While Wisconsin finally paid up, reciprocity has been hung up because the two sides have been arguing over a difference of $6 million.

That means about 80,000 workers – about 56,000 who live in Wisconsin and work in Minnesota, and about 24,000 Minnesotans who work in Wisconsin – have been stuck with the needless inconvenience and cost of filing in two states.

During that time, we’ve emphasized the need to fix the problem and move on. We’ve emphasized it in several editorials and during discussions with governors, legislators and revenue secretaries in both states. Now, two Minnesota state legislators from our region has taken some positive steps to get the ball rolling, and it’s time for the two states to come to agreement before the frost returns.

Thanks to legislation successfully pushed in St. Paul by Rep. Greg Davids, R-Preston, and Sen. Jeremy Miller, R-Winona, Minnesotans who work in Wisconsin will be eligible for a reciprocity tax credit on their income tax for 2017 (total cost estimate is $8 million).

The measure also directs the commissioner of the Minnesota Department of Revenue to resume negotiations on a renewed agreement with the folks in Wisconsin.

For goodness’ sake, sit down and figure this out.

It’s the right thing to do and the best thing for 80,000 people who are tired of being jerked around for no good reason.

If you the revenue directors of the two states can’t settle on a place to meet, you’re welcome to use the conference rooms in our newspapers in La Crosse and Winona. No charge for the rooms – and the coffee is free.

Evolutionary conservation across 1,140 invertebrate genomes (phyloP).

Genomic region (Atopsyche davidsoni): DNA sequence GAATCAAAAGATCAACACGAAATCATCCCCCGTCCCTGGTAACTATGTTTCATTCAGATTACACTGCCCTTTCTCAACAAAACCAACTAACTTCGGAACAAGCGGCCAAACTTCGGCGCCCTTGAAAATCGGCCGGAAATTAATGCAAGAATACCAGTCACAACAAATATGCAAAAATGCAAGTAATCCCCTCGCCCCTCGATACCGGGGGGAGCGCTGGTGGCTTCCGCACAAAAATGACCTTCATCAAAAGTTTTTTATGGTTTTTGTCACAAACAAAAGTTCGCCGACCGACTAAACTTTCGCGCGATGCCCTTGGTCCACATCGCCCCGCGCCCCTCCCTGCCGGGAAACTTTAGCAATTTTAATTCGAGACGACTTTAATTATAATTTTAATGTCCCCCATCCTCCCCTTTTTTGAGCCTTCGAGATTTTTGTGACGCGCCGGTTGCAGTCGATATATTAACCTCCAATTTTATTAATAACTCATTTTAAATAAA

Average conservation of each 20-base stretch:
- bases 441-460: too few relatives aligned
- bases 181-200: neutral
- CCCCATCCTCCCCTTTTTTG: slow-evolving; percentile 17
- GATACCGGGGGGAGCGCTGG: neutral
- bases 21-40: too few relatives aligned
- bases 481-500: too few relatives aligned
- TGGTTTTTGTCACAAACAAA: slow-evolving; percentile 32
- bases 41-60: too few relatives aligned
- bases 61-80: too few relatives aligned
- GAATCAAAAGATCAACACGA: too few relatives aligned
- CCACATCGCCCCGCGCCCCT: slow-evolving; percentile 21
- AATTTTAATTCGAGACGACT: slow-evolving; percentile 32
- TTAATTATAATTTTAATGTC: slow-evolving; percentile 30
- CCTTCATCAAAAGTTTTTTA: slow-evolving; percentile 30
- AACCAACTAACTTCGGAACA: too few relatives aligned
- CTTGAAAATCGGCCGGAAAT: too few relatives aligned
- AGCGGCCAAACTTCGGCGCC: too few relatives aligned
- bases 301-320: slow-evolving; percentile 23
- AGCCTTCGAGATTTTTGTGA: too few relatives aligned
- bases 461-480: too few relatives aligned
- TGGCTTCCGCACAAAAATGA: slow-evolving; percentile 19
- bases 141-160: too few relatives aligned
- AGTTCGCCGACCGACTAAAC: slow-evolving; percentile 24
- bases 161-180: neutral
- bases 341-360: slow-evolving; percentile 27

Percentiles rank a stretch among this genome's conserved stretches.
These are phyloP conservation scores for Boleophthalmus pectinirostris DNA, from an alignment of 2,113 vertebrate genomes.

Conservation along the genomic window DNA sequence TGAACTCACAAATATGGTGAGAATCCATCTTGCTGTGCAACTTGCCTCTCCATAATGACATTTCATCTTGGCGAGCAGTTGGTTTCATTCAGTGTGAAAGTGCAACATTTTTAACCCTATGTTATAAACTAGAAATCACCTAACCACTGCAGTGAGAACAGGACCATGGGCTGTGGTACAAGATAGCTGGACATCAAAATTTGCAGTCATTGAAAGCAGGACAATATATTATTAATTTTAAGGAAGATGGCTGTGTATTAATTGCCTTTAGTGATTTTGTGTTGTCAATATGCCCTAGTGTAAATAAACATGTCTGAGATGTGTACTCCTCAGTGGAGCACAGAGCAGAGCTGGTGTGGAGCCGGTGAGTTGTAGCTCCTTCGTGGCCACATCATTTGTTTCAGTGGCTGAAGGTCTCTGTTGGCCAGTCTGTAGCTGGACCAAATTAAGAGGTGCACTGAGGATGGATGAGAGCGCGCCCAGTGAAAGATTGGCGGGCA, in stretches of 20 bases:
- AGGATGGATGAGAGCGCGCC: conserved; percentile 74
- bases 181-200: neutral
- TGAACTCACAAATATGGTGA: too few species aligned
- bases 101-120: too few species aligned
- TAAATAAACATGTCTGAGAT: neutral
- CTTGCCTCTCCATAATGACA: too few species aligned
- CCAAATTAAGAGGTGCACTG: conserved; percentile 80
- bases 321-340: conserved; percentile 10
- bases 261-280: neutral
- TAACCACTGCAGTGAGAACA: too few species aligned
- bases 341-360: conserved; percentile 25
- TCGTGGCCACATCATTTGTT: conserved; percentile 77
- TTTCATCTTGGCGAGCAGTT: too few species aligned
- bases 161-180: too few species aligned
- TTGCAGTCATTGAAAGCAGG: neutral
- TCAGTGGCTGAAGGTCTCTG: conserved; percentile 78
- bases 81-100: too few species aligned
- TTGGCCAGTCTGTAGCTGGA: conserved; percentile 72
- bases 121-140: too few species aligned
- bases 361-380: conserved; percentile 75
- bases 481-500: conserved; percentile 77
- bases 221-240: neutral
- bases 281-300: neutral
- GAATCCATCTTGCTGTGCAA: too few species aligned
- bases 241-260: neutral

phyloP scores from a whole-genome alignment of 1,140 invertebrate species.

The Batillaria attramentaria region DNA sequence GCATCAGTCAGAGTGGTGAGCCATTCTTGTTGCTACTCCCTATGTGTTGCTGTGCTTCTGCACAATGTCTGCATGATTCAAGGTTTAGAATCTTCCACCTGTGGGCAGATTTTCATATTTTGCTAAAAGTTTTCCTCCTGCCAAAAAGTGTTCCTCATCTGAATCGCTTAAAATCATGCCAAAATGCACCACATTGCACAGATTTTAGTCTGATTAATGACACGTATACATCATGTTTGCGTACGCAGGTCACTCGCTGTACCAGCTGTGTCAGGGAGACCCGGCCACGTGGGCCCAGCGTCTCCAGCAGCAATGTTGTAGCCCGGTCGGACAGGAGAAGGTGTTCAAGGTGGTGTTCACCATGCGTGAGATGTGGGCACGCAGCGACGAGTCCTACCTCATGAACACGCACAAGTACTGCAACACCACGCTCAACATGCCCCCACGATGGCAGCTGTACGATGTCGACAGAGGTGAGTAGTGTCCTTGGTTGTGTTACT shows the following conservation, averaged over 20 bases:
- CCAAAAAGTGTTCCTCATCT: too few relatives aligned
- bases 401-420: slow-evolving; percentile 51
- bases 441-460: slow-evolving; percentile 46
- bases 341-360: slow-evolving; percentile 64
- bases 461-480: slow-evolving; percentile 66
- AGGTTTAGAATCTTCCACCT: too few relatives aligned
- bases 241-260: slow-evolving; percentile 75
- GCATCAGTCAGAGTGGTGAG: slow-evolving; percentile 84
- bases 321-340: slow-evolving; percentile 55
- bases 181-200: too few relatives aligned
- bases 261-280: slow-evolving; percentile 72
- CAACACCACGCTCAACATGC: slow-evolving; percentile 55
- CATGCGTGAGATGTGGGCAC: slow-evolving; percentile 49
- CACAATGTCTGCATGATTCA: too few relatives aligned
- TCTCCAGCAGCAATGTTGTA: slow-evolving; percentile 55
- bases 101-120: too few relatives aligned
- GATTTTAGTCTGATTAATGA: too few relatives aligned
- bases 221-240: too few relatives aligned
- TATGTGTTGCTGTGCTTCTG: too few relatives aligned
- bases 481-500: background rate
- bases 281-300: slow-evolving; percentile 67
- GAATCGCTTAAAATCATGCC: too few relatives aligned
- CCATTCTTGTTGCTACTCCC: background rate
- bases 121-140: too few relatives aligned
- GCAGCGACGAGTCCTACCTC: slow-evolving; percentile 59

It’s time to put pride aside and think of what’s best for the taxpayers.

We have a regional economy. We have a mobile workforce. We have regional tourism attractions. We have contributors and volunteers who do good work on both sides of the river.

In other words, the people of our region have figured this out. It’s time for our elected officials to follow.

United States Exits Paris Climate Accord

President Trump’s America-first mantra steamrolled over the objections of lawmakers, top CEOs, the Pentagon, the U.N. and even his own daughter, as he announced Thursday that he was withdrawing the U.S. from the landmark Paris climate accord to limit greenhouse gas emissions.

“We’re getting out, but we will start to negotiate, and we will see if we can make a deal that’s fair. And if we can, that’s great. And if we can’t, that’s fine,” Mr. Trump said to applause from critics of the Paris deal assembled on the White House lawn. “I was elected to represent the citizens of Pittsburgh, not Paris,” he continued. “I promised I would exit or renegotiate any deal that doesn’t serve America’s interests.

Mr. Trump, though, delivered a detailed evisceration of the deal Mr. Obama signed, saying it crushes American businesses, unnecessarily funnels billions of dollars to other nations and allows the world’s top polluter, China, to do little to curb its own emissions for the next 13 years.

Mr. Obama had committed the U.S. to cut its greenhouse gas emissions by at least 26 percent by 2025, while China needs only to cap its pollution by 2030. The pact also calls on America to commit billions of dollars to the U.N.’s Green Climate Fund to pay developing countries to develop cleaner energy. Those terms, Mr. Trump said, are unacceptable.